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How to Market Brick and Mortar to the Web Here are six features that will make your brick-and-mortar website a marketing machine.

By Sherry Gray Edited by Dan Bova

Opinions expressed by Entrepreneur contributors are their own.

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Far from causing the demise of brick and mortar, the web is enabling business owners to keep their fingers on the pulse of their customer bases, informing their business and marketing decisions and helping determine when it's time to expand. Retailers and local service providers are mining data and monitoring social media to identify trends, stock the most-wanted products and make meaningful connections with their customers.

Related: Why Brick and Mortar Is Here to Stay

Brick-and-mortar websites are all about delivering what viewers need and want. Rise above your competitors by offering more than your customers expect -- an area where big retailers often fail and smaller businesses can pick up the slack simply by being more in touch.

Standing out from the competition is tough, especially if your business is much like others around you. Whether you're a restaurant, a bank, a real estate business, a lawn company or a retail operation, you can gain an advantage by adding services, multimedia, and information.

1. Mobile is your secret weapon.

Mobile-ready websites reach a wider audience

Image credit: Retail Solutions Advisors| Enhanced by Entrepreneur

Mobile searches are designed to favor local businesses, and more than 60 percent of all searches are conducted on mobile devices. If your website is not optimized for the mobile web, you are throwing away a clear advantage.

The latest Google updates moved local businesses to the top of search results. Try it. Is yours the first business in the search? Is it in the search results at any position? Websites not designed for mobile use are excluded from the search. That's right, excluded.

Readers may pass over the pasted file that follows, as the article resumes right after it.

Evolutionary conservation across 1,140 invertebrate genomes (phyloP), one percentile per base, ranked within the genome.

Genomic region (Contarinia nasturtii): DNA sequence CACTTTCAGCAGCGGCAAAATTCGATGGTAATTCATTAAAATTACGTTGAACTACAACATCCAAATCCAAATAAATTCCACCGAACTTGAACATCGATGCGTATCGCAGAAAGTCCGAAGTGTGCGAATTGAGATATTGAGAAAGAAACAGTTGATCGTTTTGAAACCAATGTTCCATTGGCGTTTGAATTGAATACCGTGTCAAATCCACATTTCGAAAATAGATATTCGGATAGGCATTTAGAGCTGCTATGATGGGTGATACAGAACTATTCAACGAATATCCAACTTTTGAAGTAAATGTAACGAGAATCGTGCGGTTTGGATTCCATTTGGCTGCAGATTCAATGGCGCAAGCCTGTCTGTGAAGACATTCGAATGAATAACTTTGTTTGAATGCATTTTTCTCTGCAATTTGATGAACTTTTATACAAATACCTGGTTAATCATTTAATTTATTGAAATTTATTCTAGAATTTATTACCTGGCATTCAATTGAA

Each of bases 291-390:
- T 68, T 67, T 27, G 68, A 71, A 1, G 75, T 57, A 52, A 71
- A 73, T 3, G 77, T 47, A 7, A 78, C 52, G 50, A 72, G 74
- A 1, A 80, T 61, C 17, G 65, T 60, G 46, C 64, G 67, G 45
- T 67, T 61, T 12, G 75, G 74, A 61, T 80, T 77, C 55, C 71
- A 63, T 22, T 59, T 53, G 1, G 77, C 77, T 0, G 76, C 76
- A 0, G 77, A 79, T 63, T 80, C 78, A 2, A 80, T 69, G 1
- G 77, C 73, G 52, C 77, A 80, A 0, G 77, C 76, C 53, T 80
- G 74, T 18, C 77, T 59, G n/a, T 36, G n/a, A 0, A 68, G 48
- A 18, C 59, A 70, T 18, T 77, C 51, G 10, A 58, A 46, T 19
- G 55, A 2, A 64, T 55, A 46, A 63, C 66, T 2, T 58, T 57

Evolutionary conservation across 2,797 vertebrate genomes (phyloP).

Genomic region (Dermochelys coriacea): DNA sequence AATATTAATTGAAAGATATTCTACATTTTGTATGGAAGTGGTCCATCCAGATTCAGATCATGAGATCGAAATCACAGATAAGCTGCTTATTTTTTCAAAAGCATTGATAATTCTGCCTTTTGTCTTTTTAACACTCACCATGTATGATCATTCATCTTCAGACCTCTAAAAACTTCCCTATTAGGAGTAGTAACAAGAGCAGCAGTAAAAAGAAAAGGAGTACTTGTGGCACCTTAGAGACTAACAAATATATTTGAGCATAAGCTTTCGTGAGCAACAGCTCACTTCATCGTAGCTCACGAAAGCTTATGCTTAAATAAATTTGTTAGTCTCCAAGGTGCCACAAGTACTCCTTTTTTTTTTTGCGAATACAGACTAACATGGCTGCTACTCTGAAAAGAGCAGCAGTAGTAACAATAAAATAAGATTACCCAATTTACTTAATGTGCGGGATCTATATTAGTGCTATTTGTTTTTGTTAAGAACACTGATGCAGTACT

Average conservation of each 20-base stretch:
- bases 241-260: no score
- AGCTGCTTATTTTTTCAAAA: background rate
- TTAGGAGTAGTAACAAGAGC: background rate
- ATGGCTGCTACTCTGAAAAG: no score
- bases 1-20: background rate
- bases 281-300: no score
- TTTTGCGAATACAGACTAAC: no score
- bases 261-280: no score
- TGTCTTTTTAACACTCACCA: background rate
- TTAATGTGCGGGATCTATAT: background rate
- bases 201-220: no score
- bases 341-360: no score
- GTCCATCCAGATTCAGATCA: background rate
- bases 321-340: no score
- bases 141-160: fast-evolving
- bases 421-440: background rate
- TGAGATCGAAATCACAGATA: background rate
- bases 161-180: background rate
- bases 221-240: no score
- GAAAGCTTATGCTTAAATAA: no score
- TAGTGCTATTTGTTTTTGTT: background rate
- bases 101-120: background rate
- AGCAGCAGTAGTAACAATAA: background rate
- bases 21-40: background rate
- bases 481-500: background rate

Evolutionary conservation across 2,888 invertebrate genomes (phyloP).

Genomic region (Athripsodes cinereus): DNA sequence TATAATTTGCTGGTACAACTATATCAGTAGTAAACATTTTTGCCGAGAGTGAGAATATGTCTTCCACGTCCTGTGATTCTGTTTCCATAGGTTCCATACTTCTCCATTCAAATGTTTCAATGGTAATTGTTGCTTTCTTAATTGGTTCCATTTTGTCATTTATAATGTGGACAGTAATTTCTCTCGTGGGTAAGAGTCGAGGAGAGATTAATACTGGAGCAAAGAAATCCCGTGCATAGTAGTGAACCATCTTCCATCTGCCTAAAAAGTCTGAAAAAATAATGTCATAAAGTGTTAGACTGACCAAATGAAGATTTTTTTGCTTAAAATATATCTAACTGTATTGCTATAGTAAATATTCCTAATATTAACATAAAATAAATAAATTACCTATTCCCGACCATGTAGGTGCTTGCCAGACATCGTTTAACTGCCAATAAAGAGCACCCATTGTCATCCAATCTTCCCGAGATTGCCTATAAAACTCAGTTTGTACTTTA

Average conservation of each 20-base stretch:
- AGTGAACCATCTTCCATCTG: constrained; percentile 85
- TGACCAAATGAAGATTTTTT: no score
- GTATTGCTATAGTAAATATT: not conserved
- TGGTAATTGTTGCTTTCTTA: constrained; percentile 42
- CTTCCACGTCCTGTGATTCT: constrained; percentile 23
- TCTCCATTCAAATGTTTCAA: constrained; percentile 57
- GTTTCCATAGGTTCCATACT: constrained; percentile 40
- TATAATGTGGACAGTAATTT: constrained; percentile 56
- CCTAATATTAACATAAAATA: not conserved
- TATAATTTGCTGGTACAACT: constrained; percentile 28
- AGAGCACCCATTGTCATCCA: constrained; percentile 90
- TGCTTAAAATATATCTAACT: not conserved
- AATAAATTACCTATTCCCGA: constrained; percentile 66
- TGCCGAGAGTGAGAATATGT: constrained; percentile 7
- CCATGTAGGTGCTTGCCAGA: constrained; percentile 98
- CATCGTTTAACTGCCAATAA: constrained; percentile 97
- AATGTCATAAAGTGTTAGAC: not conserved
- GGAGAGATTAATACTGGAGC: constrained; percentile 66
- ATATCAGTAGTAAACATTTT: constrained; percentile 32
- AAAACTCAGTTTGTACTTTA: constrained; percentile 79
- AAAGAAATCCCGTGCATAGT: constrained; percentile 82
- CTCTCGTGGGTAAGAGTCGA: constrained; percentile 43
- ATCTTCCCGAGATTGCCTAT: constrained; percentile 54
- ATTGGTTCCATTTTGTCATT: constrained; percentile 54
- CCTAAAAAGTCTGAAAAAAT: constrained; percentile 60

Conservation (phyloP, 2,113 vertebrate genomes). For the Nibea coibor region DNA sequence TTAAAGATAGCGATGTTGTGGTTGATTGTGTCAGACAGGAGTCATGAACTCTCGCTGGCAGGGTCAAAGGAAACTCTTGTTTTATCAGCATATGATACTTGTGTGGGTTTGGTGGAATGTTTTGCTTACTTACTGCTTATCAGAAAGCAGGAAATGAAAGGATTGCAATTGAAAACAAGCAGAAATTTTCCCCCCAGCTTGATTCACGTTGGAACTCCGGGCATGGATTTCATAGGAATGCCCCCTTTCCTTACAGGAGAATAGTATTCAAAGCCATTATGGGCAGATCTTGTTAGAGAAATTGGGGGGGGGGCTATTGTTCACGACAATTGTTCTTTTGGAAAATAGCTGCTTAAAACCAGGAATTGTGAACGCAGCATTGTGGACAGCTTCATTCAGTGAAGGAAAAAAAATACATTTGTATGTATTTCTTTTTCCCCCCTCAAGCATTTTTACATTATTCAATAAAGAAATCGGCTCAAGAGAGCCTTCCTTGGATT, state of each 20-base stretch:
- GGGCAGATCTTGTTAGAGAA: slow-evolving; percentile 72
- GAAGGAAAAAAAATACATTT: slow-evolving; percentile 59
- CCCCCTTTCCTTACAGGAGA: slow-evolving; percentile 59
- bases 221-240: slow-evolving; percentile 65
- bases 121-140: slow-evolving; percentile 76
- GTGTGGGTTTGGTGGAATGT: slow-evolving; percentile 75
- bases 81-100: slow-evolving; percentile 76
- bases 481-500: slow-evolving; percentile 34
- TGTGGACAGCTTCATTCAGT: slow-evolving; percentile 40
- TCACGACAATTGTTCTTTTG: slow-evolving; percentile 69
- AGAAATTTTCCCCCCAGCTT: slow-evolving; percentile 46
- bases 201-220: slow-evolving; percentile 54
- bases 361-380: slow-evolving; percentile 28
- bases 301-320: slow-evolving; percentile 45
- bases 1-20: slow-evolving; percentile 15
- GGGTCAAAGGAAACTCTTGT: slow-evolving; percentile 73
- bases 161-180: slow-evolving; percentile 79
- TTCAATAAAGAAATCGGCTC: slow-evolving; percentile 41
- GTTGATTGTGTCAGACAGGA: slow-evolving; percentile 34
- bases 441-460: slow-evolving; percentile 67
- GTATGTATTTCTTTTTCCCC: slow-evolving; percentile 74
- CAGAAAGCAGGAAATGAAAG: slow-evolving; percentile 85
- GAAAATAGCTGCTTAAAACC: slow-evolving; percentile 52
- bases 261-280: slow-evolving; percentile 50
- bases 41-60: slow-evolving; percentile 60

Google is offering you mobile dominance. To take advantage, Florida real-estate broker Retail Solutions Advisors keeps its design simple, consistent and easily accessible on web and mobile.

2. Instant engagement

Image credit: Cowboy Charters| Enhanced by Entrepreneur

Cowboy Charters in Key West is a family-owned charter boat business with a small staff, but you can chat directly with the owner any time. When the website loads, a LiveChat window pops up and invites you to chat. If you respond, your chat goes directly to the owner's cell phone for instant response. Captain Mark told me that that it's super cheap -- $20 per month -- and incredibly effective. Their customer service is so impressive, they book two out of three people who inquire on the spot!

3. Showcase your customers.

Image credit: Platt College | Enhanced by Entrepreneur

User-generated content (UGC) creates an infectious atmosphere of engagement, provides social proof, and, in some cases, demonstrates the value of your business. The Platt College student gallery shows off the amazing artwork created by their students, and effectively demonstrates what students can expect to learn. Making satisfied customers (or students) a selling point is a brilliant way to encourage involvement while providing social proof.